During the 1950s and 60s the photographer Harold Chapman, who has died aged 95, chronicled the denizens of the “Beat hotel” in Paris. After a chance encounter with the photographer John Deakin in Soho, London, in the mid-50s, where he had been documenting jazz, Chapman moved to Paris in 1956 and lived at 9 Rue Gît-le-Cœur, the hotel in the city’s Latin quarter that became known as a favorite destination for Beat writers including William S Burroughs and Gregory Corso.
As well as Burroughs, his neighbors included the American writer Harold Norse, and the poet and painter Kay “Kaja” Johnson. During his sojourn at the Left Bank hotel – he was the last guest to leave when the establishment closed its doors in 1963 – Chapman documented street life in Paris, including the food markets of Les Halles, photographs of which were published in the book Vanishing France (1975, with John L. Hess).
During the 60s, Chapman traveled back and forth between Paris and London, where he worked as a freelance photographer for Fleet Street newspapers, recording the burgeoning “swinging city”, as Time magazine described London in 1966. Chapman’s skill at documenting soon-to- be-vanishing milieux, underscored by works such as The Complete Guide to London’s Antique Street Markets (1974), was accompanied by an ability to capture his subjects without staging shots.
The poet Allen Ginsberg described him as an “invisible” photographer. The novelist Ian McEwan, who met Chapman in 1974, wrote in the Guardian in 2000 that he “took pictures like taking breath. In the street, he shot people coming out of doorways, or stepping out of taxis, or greeting each other outside shops.”
There is “no need for the contrived shot”, Chapman explained in an interview in 1968. “So why set up a photograph when the natural one is infinitely better? … All I aim for is to record the trivial things that ordinary people use and consider unimportant.”
Notwithstanding his drive to capture the ordinary and the trivial, his favorite – and most famous – shot was a picture of Ginsberg and his lover Peter Orlovsky sitting back-to-back on a double-sided bench in St-Germain-des-Prés, taken around 1957, an image that was recreated in the film Howl (2010), starring James Franco as Ginsberg.
More than 200 of Chapman’s photographs were published in The Beat Hotel (1984). In the foreword to the book, Burroughs, who completed his novel The Naked Lunch at the hotel, recalled: “It was a magical interlude, and like all such interludes, all too brief.” Alan Govenar’s documentary, also called The Beat Hotel (2012), focuses on Chapman’s recollections of his time at 9 Rue Gît-le-Cœur, along with those of the Scottish artist Elliot Rudie. Chapman described the hotel as “always fun… always dada… always surreal”, during a period in which, thanks to the low cost of living, he was able to pick and choose his creative projects.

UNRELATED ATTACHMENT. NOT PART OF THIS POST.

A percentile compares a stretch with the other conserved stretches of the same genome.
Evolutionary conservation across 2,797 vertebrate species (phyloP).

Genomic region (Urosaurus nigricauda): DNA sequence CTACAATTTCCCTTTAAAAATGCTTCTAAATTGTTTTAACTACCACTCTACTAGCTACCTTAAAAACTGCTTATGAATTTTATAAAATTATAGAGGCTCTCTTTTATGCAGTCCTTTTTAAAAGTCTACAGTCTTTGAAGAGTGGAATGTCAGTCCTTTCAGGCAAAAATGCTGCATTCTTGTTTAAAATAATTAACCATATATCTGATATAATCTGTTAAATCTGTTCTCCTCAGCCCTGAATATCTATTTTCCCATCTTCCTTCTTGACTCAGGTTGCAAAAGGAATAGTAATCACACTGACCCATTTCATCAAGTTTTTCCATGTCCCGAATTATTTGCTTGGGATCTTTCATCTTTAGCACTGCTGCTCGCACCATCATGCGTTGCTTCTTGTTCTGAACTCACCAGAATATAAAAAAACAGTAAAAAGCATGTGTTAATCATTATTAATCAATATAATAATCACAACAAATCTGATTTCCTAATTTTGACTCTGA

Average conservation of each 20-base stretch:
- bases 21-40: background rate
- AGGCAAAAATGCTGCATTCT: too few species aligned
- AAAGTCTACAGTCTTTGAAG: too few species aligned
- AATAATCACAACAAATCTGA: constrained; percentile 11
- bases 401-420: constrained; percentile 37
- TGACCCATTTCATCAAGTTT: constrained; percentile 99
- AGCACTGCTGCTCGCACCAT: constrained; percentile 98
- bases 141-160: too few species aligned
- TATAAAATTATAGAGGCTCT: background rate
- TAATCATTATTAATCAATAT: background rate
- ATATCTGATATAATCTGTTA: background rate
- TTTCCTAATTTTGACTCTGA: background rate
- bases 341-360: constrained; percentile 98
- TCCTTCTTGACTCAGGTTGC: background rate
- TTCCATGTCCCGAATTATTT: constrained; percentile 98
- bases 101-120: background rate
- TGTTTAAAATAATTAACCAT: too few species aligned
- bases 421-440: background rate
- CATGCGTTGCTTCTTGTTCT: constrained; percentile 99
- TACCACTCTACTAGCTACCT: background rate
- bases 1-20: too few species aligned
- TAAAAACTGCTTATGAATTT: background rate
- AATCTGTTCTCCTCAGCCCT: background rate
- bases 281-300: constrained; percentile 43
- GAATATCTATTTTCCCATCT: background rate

A number of Chapman’s photographs, many taken on an ancient Contax camera, were included in the exhibition Beat Generation at the Pompidou Center in Paris in 2016. The title of another exhibition, Not Only the Beat Hotel, at Linden Hall Studio in his native Deal, Kent, the following year, was a reminder that Chapman’s work extended beyond the coteries and street life of the Left Bank. His extensive portfolio of him included stunning pictures of megaliths in the Languedoc, images for French guidebooks and photographs for cookery books, and he also documented the remains of second world war defenses in Deal during the early 1990s.
Chapman’s career as a jobbing photographer seemed unlikely during his youth. As he told the Guardian in 2010: “I’ve had no education whatsoever – I successfully ran away from every school I ever went to. I studied photography just by doing it.” The suicide of his father, Harold, a carpenter and builder, who had introduced him to photography, had a profound effect on the nine-year-old Chapman. His mother, Ilse (nee Becker, known as Elsie), who was half Danish and half German, sent her son off to a school in German-speaking Switzerland, which he described as a “correctional institution”. Returning to Britain in 1939, Chapman witnessed a bomb descending during the war. He recalled: “I suddenly realized I was dead and time and everything seemed to be frozen in a total silence. I reasoned that as I was now dead, I could do anything.”
These early experiences informed Chapman’s outlook, and his craft. He told the gallery director Myles Corley in 2017: “You can do what you like if you step out of being too influenced by society and all the rules … I never understood any of them all my life.”
After a life of extensive travel, including national service with the army in Uganda, and then France, where he continued to live on and off from the 50s to the early 90s, Chapman returned to his father’s cottage in Deal in 1993 with his third wife , Claire, whom he met in the south of France in 1980 and married in 1990. In 2021, suffering from dementia, he moved to a nursing home near Folkestone.
He is survived by Claire (nee Parry), two children, Sue and Richard, from his first marriage, four grandchildren and nine great-grandchildren.
George is Digismak’s reported cum editor with 13 years of experience in Journalism